In order to provide good care, it is crucial that healthcare providers have complete and up-to-date data on patients. This can only be achieved with proper transfer and availability of data between healthcare providers. Both within your own organization and outside it. With the Electronic Data Exchange in Healthcare Act (Wegiz), the healthcare field and the government are jointly taking important steps to achieve this.
On 18 April 2023, the Electronic Data Exchange in Healthcare (Wegiz) Bill was adopted by the Senate. This bill aims to ensure that the relevant data are exchanged electronically and in an unambiguous manner in a timely manner by using ‘unambiguous requirements for language and technology’. It is a framework law, and this means that there will be additional rules stating which data exchanges must take place electronically from when. These rules are called general administrative measures (AMvB). In such an AMvB, for example, it concerns prescriptions that the general practitioner sends digitally to the pharmacy.
The Wegiz will apply to ‘healthcare providers’, which must include both solo care providers (such as general practitioners and pharmacists) and care institutions (hospitals, birth care centers, nursing homes, etc.). The Wegiz is also relevant for software suppliers, now that requirements will be set for the systems that are used for data exchanges. The aim is that the Wegiz will be introduced on 1 July 2023. It differs per data exchange when it will become mandatory.
The proposal for the European Health Data Space (EHDS) was published by the European Commission on 3 May 2022. The EHDS builds on the GDPR and other recent European (draft) regulations regarding the use of data. In addition to the EHDS providing tools for citizens to view their health data and share health data across national borders, the EHDS also provides a framework for using non-identifiable health data for research and innovation. The EHDS is currently still being negotiated. It is still unknown when the text of the regulation will be adopted and when it will enter into force.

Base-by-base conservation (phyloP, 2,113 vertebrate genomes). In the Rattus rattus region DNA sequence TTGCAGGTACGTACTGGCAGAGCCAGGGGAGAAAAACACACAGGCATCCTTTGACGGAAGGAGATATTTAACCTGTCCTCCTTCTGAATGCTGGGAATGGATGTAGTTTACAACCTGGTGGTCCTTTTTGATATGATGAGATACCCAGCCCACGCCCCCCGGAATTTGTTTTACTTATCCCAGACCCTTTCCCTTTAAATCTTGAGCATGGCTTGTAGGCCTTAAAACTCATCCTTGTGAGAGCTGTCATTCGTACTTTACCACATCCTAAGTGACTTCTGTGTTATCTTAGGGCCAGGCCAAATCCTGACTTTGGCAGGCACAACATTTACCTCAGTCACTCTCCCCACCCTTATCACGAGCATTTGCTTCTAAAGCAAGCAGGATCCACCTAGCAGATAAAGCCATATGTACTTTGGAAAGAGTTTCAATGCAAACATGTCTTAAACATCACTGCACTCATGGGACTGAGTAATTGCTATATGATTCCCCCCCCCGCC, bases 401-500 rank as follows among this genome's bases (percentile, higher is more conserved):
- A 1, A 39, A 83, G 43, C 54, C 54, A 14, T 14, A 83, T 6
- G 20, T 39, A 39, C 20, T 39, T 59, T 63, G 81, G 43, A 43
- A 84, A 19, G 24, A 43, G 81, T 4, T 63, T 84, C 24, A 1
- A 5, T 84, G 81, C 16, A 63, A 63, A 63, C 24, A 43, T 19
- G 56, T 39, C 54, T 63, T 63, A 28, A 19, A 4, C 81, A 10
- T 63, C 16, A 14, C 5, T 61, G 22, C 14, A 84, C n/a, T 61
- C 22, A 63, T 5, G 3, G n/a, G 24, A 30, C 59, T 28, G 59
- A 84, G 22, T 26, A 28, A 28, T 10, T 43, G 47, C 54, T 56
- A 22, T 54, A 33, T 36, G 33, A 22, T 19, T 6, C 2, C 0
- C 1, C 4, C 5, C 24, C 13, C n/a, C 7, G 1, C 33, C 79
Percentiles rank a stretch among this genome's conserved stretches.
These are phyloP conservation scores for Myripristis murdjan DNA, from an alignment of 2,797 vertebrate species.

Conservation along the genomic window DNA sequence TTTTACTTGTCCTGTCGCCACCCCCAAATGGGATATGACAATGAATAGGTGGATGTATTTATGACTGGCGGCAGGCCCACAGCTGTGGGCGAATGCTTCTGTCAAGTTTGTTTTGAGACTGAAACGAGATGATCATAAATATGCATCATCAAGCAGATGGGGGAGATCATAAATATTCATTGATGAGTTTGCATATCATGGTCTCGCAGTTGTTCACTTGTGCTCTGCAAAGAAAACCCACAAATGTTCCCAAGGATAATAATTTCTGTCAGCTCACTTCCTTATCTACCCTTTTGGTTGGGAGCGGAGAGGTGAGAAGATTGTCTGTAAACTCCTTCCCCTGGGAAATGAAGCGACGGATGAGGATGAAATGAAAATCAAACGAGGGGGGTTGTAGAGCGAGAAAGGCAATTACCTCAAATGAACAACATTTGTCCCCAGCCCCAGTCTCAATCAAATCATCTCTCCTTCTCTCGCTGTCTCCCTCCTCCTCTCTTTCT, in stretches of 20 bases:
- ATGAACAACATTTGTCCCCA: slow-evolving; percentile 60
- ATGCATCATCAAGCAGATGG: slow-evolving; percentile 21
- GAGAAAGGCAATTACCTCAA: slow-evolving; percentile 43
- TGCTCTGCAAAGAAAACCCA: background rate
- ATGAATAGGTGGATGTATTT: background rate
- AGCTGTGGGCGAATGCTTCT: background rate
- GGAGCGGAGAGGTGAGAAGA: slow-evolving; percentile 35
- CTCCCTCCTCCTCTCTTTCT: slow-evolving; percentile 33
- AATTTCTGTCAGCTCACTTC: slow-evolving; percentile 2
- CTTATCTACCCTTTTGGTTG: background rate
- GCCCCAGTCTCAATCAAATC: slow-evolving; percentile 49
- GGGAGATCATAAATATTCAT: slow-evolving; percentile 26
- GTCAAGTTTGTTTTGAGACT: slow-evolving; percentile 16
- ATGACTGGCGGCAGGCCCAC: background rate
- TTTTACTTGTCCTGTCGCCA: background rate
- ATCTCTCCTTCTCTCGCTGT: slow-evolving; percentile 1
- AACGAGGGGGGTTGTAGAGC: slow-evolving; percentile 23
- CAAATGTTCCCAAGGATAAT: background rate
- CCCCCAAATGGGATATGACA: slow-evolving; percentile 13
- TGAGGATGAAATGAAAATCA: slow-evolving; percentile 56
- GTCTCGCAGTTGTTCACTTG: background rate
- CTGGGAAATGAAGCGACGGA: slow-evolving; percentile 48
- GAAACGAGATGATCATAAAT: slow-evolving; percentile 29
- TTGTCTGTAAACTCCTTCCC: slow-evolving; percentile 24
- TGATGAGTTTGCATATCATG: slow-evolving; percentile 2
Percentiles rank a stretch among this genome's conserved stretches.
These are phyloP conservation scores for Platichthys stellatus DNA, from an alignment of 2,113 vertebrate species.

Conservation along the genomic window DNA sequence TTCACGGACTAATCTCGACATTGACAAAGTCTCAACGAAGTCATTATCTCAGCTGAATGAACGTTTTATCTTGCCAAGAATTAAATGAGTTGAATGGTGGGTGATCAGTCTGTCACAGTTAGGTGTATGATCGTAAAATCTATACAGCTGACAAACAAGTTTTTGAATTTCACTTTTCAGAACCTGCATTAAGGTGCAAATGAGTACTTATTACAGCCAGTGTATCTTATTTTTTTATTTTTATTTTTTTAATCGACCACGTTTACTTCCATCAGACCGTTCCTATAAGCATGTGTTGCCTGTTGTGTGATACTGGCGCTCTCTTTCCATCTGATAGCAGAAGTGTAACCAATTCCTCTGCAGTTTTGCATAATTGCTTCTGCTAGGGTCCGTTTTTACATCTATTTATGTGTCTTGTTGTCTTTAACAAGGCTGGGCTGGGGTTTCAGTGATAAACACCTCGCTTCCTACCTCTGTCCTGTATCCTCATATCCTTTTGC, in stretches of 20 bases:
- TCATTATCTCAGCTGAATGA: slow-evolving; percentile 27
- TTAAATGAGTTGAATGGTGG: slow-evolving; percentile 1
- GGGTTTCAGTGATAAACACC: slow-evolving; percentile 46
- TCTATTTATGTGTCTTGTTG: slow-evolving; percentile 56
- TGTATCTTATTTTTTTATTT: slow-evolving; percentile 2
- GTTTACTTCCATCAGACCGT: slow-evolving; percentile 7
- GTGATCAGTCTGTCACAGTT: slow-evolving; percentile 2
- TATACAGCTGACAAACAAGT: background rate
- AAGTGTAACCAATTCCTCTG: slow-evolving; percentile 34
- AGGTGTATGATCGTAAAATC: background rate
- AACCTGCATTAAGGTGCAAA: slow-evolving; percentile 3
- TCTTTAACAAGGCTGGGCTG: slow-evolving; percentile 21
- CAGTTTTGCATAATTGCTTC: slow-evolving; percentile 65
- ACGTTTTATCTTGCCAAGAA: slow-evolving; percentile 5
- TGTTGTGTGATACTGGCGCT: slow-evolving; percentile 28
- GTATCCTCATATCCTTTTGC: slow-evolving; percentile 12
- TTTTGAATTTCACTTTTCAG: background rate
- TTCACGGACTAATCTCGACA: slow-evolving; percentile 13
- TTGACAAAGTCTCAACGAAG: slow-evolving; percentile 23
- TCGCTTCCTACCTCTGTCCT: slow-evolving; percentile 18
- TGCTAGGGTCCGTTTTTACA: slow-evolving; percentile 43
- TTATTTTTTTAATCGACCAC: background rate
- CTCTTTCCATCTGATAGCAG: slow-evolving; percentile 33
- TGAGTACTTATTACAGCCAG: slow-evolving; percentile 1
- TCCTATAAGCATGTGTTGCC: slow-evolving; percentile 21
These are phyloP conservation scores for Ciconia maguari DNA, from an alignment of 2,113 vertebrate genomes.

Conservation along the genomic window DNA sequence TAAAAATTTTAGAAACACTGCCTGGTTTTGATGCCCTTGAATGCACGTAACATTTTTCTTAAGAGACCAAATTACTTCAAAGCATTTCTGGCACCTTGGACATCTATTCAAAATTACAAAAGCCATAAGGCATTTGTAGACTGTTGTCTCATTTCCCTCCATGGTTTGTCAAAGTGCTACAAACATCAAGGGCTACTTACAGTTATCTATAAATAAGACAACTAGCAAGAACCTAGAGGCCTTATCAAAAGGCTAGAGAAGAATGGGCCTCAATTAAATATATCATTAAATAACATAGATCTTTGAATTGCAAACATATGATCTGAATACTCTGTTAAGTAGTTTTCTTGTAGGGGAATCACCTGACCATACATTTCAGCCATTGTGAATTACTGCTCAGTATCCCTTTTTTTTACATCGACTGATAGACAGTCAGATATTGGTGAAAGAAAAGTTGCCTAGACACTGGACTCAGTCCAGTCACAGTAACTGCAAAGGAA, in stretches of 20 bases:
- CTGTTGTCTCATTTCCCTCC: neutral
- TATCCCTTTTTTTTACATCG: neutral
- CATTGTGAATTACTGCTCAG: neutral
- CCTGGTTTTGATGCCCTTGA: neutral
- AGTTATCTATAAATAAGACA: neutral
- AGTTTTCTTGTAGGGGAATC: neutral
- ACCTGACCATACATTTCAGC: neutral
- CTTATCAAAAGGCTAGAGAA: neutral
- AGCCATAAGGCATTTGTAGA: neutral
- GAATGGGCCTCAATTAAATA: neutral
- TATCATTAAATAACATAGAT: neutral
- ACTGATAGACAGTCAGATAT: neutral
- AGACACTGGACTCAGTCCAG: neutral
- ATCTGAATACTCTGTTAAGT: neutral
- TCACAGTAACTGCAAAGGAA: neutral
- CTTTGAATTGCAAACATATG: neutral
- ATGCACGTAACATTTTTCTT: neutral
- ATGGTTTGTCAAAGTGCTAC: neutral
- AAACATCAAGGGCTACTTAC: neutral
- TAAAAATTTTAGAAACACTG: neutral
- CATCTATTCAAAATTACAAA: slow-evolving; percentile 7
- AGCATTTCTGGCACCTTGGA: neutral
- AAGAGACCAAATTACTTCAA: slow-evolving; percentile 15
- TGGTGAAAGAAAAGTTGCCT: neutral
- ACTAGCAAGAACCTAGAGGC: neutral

In its current form, the EHDS is largely in line with the Wegiz. For this reason, it is expected that many agreements that have been made under the Wegiz will be used as a basis for agreements that will be made under the EHDS.
However, the EHDS does not go as far as the Wegiz. On the basis of the EHDS alone, exchange on paper or by fax remains possible, while Wegiz stipulates that the exchange of data must be done explicitly electronically. The Wegiz thus goes a step further to promote electronic exchange. In addition, the EHDS and the Wegiz use different systems of certification. Under the Wegiz, certification becomes mandatory, while the EHDS assumes self-certification.